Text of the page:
If you would like to learn more about Help Me Grow and the other ways WithinReach works to make the connections Washington families need to be healthy, join us at our 2014 Healthy Connections Luncheon on March 12, 2014.
I Am Four: Help Me Learn and Grow
Written by Help Me Grow Vista, Keri Foster
As a parent, have you ever wondered, ‘Is my child on track for preschool?’ Developmental milestones are key skills that children learn at predictable times; knowing where your child is at in reaching these milestones is a great way to make sure they’re making progress towards school readiness. That’s why the Help Me Grow Washington program at WithinReach provides families with the Ages and Stages Questionnaire (ASQ), a free, easy to use, doctor recommended tool for checking in on your child’s developmental milestones.
At age 4-5 , the main thing children need from play with parents/caregivers is to have fun with them! It is important not to turn play into a “lesson”. The best way you can play with children is to provide an interesting environment, have time to play, and follow your child’s lead. Here are some fun activities to do with your child ages 4-5 years old.
My Own Story Book: This activity uses your child’s language and communication skills. Begin by encouraging your child to tell you a story and write down what they tell you. Encourage your child to draw pictures after telling you their story. When your child is done, show your child their story and read it back to them. This activity helps your child use their language skills to describe their pictures to you.
Count and Wait: This activity applies their problem-solving skills. When you are waiting for something to happen, count out with your child how long it takes for it to happen. You can try this when riding in the car and waiting for the light to change or when waiting for a train to pass on the railroad tracks. This simple activity helps your child learn to be more patient and will help him/her with waiting in the future in situations when you are not around. This activity also helps your child with their counting!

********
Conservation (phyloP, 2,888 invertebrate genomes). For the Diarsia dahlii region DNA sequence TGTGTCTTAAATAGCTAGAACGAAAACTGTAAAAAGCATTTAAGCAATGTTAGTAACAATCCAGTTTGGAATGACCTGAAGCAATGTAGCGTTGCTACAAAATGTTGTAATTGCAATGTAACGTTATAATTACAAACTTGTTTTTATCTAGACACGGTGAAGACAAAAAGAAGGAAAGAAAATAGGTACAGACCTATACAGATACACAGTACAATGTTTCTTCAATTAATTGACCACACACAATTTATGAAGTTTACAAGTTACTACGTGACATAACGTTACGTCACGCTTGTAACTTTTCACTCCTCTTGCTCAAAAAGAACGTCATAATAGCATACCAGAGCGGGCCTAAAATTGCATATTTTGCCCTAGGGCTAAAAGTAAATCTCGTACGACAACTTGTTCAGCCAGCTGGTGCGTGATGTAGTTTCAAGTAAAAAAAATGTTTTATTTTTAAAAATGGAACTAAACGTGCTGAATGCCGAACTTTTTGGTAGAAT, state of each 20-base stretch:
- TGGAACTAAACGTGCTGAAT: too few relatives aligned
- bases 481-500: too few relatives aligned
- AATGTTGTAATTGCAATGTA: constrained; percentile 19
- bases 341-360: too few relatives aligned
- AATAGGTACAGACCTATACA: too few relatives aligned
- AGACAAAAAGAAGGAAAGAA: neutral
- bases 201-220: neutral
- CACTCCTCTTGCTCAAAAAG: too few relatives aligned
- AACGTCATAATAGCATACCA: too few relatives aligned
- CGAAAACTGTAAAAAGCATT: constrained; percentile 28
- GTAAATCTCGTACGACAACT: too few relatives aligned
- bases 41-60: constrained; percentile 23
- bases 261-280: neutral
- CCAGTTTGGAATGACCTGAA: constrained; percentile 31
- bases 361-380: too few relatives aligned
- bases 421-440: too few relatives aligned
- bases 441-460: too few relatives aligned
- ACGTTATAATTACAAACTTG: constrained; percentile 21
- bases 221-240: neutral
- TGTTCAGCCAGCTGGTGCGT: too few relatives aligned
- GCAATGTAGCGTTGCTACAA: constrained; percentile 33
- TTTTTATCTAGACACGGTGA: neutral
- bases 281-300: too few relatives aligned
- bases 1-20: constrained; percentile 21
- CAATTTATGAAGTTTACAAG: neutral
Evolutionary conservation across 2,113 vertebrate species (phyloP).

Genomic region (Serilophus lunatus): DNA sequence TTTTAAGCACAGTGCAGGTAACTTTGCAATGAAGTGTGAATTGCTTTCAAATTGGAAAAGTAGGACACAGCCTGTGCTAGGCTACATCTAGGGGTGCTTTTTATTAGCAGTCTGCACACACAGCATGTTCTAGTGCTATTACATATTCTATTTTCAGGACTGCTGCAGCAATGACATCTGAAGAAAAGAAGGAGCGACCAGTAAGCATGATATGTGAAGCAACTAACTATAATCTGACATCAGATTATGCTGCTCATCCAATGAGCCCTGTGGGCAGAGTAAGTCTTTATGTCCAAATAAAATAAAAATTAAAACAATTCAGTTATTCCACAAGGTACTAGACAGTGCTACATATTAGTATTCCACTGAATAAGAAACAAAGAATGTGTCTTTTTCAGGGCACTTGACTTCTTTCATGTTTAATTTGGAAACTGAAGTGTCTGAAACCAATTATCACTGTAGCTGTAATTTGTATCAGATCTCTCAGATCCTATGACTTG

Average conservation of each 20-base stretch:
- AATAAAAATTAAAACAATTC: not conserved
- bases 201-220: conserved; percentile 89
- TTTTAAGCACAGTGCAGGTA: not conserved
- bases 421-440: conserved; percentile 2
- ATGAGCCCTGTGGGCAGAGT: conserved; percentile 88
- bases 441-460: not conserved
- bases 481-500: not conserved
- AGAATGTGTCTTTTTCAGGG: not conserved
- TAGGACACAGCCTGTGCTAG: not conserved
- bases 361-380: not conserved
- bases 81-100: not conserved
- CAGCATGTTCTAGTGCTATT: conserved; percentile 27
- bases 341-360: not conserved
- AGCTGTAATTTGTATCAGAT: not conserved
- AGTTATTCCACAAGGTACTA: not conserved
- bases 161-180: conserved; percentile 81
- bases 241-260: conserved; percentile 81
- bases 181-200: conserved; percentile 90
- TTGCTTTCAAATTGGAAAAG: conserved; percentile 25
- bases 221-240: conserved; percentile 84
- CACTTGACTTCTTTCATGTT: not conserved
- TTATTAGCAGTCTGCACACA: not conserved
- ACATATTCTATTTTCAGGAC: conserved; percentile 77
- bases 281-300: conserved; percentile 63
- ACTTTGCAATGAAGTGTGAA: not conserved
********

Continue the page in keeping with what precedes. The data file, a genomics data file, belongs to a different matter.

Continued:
You’ve Got Mail: This activity helps with your child’s fine motor skills. Start with letting your child open the junk mail. They can use their fingers to open the mail, they may even try to tell you what the mail says! Help your child write letters to family members or a friend and show them how to put them in the mail. This activity helps your child control their fine motor skills when putting the letters in the mail slot. Take them to the post office and show them how you put the stamp on and mail the letter.
Help Your Two Year Old Learn and Grow!
Written by Help Me Grow VISTA, Keri Foster
Help Me Grow Washington is a free program dedicated to helping you understand and support your child’s development. Complete a doctor recommended Ages & Stages Questionnaire, an activity based survey that looks at your child’s ability to complete simple activities in five areas of development. Here are some other fun activities to do with your child ages 2-3 years old. For more activities like this visit our Pinterest page.
I am two.
In the second year, don’t be surprised if your child is frightened of falling in the toilet! Certain concepts such as size, space, and distance are still abstract. However, your child is grasping the idea of categorizing and sorting objects into understandable groups. Encourage development through play by trying out these fun activities.